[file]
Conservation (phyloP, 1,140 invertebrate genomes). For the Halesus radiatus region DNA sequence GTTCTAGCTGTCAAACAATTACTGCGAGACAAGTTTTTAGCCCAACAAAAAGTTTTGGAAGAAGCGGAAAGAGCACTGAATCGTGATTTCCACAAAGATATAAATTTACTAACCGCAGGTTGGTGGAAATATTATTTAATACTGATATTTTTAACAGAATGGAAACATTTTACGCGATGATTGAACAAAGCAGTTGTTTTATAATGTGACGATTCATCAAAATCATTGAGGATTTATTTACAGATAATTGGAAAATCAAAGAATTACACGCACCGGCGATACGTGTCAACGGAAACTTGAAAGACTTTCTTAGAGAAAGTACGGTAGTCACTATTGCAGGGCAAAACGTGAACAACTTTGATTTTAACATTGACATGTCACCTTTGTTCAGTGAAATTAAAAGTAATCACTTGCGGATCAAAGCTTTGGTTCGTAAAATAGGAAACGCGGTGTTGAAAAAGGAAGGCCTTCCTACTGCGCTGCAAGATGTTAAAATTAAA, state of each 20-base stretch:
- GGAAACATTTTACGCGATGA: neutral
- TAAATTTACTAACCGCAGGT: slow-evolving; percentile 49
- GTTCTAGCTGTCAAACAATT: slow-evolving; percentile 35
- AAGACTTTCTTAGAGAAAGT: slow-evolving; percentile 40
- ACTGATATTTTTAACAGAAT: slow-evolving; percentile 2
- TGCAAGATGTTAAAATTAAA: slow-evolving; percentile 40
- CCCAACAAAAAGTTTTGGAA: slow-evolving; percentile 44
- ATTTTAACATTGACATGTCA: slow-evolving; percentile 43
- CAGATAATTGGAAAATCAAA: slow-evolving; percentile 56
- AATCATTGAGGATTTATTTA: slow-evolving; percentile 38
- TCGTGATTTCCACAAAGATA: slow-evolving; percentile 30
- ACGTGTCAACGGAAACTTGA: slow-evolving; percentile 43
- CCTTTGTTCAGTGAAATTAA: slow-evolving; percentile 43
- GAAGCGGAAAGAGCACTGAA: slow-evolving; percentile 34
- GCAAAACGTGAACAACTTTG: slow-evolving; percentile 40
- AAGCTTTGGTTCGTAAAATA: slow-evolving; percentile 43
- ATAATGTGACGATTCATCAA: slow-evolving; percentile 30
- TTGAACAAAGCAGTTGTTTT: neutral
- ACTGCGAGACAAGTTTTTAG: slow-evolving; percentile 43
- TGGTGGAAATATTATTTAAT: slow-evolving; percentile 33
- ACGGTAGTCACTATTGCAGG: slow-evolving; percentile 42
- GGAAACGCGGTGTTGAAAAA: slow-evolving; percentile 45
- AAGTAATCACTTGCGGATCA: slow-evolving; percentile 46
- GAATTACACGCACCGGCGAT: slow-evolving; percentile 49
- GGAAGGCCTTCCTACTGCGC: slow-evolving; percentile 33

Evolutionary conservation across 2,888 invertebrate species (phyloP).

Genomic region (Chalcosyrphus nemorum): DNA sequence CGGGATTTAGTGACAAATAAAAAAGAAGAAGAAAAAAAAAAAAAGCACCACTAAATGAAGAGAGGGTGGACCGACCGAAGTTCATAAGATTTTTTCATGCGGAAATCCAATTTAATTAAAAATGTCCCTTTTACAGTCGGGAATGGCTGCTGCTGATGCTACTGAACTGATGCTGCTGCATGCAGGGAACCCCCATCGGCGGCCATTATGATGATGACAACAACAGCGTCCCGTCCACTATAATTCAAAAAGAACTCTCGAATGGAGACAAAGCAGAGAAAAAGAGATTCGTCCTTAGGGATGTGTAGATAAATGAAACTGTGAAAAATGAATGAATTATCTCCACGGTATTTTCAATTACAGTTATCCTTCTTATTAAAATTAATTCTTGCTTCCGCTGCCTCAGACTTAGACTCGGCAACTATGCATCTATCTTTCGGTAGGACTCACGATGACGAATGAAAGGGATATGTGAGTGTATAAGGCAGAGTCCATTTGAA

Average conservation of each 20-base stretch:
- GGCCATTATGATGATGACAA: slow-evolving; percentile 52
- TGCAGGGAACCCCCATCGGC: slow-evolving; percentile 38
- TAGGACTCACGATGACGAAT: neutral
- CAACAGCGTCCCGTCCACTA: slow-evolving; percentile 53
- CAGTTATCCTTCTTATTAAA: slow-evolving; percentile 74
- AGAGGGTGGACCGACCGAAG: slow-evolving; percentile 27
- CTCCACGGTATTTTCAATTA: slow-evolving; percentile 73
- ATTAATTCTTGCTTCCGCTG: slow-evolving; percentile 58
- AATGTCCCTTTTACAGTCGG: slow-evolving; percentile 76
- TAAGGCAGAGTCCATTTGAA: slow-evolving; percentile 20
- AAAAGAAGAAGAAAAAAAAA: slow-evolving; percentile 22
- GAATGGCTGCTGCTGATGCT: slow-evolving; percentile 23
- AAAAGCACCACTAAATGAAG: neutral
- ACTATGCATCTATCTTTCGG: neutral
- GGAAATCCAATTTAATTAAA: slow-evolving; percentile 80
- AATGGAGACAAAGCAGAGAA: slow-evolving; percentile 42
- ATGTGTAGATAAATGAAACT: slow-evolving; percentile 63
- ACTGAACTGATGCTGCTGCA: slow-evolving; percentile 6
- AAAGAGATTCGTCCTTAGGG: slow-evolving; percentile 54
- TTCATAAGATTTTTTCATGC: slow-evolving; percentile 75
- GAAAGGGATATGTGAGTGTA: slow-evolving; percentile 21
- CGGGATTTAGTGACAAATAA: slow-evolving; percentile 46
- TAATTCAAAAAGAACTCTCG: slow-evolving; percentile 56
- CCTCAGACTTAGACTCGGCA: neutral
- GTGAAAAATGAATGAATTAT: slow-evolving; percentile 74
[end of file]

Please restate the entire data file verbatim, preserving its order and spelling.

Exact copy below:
Conservation (phyloP, 1,140 invertebrate genomes). For the Halesus radiatus region DNA sequence GTTCTAGCTGTCAAACAATTACTGCGAGACAAGTTTTTAGCCCAACAAAAAGTTTTGGAAGAAGCGGAAAGAGCACTGAATCGTGATTTCCACAAAGATATAAATTTACTAACCGCAGGTTGGTGGAAATATTATTTAATACTGATATTTTTAACAGAATGGAAACATTTTACGCGATGATTGAACAAAGCAGTTGTTTTATAATGTGACGATTCATCAAAATCATTGAGGATTTATTTACAGATAATTGGAAAATCAAAGAATTACACGCACCGGCGATACGTGTCAACGGAAACTTGAAAGACTTTCTTAGAGAAAGTACGGTAGTCACTATTGCAGGGCAAAACGTGAACAACTTTGATTTTAACATTGACATGTCACCTTTGTTCAGTGAAATTAAAAGTAATCACTTGCGGATCAAAGCTTTGGTTCGTAAAATAGGAAACGCGGTGTTGAAAAAGGAAGGCCTTCCTACTGCGCTGCAAGATGTTAAAATTAAA, state of each 20-base stretch:
- GGAAACATTTTACGCGATGA: neutral
- TAAATTTACTAACCGCAGGT: slow-evolving; percentile 49
- GTTCTAGCTGTCAAACAATT: slow-evolving; percentile 35
- AAGACTTTCTTAGAGAAAGT: slow-evolving; percentile 40
- ACTGATATTTTTAACAGAAT: slow-evolving; percentile 2
- TGCAAGATGTTAAAATTAAA: slow-evolving; percentile 40
- CCCAACAAAAAGTTTTGGAA: slow-evolving; percentile 44
- ATTTTAACATTGACATGTCA: slow-evolving; percentile 43
- CAGATAATTGGAAAATCAAA: slow-evolving; percentile 56
- AATCATTGAGGATTTATTTA: slow-evolving; percentile 38
- TCGTGATTTCCACAAAGATA: slow-evolving; percentile 30
- ACGTGTCAACGGAAACTTGA: slow-evolving; percentile 43
- CCTTTGTTCAGTGAAATTAA: slow-evolving; percentile 43
- GAAGCGGAAAGAGCACTGAA: slow-evolving; percentile 34
- GCAAAACGTGAACAACTTTG: slow-evolving; percentile 40
- AAGCTTTGGTTCGTAAAATA: slow-evolving; percentile 43
- ATAATGTGACGATTCATCAA: slow-evolving; percentile 30
- TTGAACAAAGCAGTTGTTTT: neutral
- ACTGCGAGACAAGTTTTTAG: slow-evolving; percentile 43
- TGGTGGAAATATTATTTAAT: slow-evolving; percentile 33
- ACGGTAGTCACTATTGCAGG: slow-evolving; percentile 42
- GGAAACGCGGTGTTGAAAAA: slow-evolving; percentile 45
- AAGTAATCACTTGCGGATCA: slow-evolving; percentile 46
- GAATTACACGCACCGGCGAT: slow-evolving; percentile 49
- GGAAGGCCTTCCTACTGCGC: slow-evolving; percentile 33

Evolutionary conservation across 2,888 invertebrate species (phyloP).

Genomic region (Chalcosyrphus nemorum): DNA sequence CGGGATTTAGTGACAAATAAAAAAGAAGAAGAAAAAAAAAAAAAGCACCACTAAATGAAGAGAGGGTGGACCGACCGAAGTTCATAAGATTTTTTCATGCGGAAATCCAATTTAATTAAAAATGTCCCTTTTACAGTCGGGAATGGCTGCTGCTGATGCTACTGAACTGATGCTGCTGCATGCAGGGAACCCCCATCGGCGGCCATTATGATGATGACAACAACAGCGTCCCGTCCACTATAATTCAAAAAGAACTCTCGAATGGAGACAAAGCAGAGAAAAAGAGATTCGTCCTTAGGGATGTGTAGATAAATGAAACTGTGAAAAATGAATGAATTATCTCCACGGTATTTTCAATTACAGTTATCCTTCTTATTAAAATTAATTCTTGCTTCCGCTGCCTCAGACTTAGACTCGGCAACTATGCATCTATCTTTCGGTAGGACTCACGATGACGAATGAAAGGGATATGTGAGTGTATAAGGCAGAGTCCATTTGAA

Average conservation of each 20-base stretch:
- GGCCATTATGATGATGACAA: slow-evolving; percentile 52
- TGCAGGGAACCCCCATCGGC: slow-evolving; percentile 38
- TAGGACTCACGATGACGAAT: neutral
- CAACAGCGTCCCGTCCACTA: slow-evolving; percentile 53
- CAGTTATCCTTCTTATTAAA: slow-evolving; percentile 74
- AGAGGGTGGACCGACCGAAG: slow-evolving; percentile 27
- CTCCACGGTATTTTCAATTA: slow-evolving; percentile 73
- ATTAATTCTTGCTTCCGCTG: slow-evolving; percentile 58
- AATGTCCCTTTTACAGTCGG: slow-evolving; percentile 76
- TAAGGCAGAGTCCATTTGAA: slow-evolving; percentile 20
- AAAAGAAGAAGAAAAAAAAA: slow-evolving; percentile 22
- GAATGGCTGCTGCTGATGCT: slow-evolving; percentile 23
- AAAAGCACCACTAAATGAAG: neutral
- ACTATGCATCTATCTTTCGG: neutral
- GGAAATCCAATTTAATTAAA: slow-evolving; percentile 80
- AATGGAGACAAAGCAGAGAA: slow-evolving; percentile 42
- ATGTGTAGATAAATGAAACT: slow-evolving; percentile 63
- ACTGAACTGATGCTGCTGCA: slow-evolving; percentile 6
- AAAGAGATTCGTCCTTAGGG: slow-evolving; percentile 54
- TTCATAAGATTTTTTCATGC: slow-evolving; percentile 75
- GAAAGGGATATGTGAGTGTA: slow-evolving; percentile 21
- CGGGATTTAGTGACAAATAA: slow-evolving; percentile 46
- TAATTCAAAAAGAACTCTCG: slow-evolving; percentile 56
- CCTCAGACTTAGACTCGGCA: neutral
- GTGAAAAATGAATGAATTAT: slow-evolving; percentile 74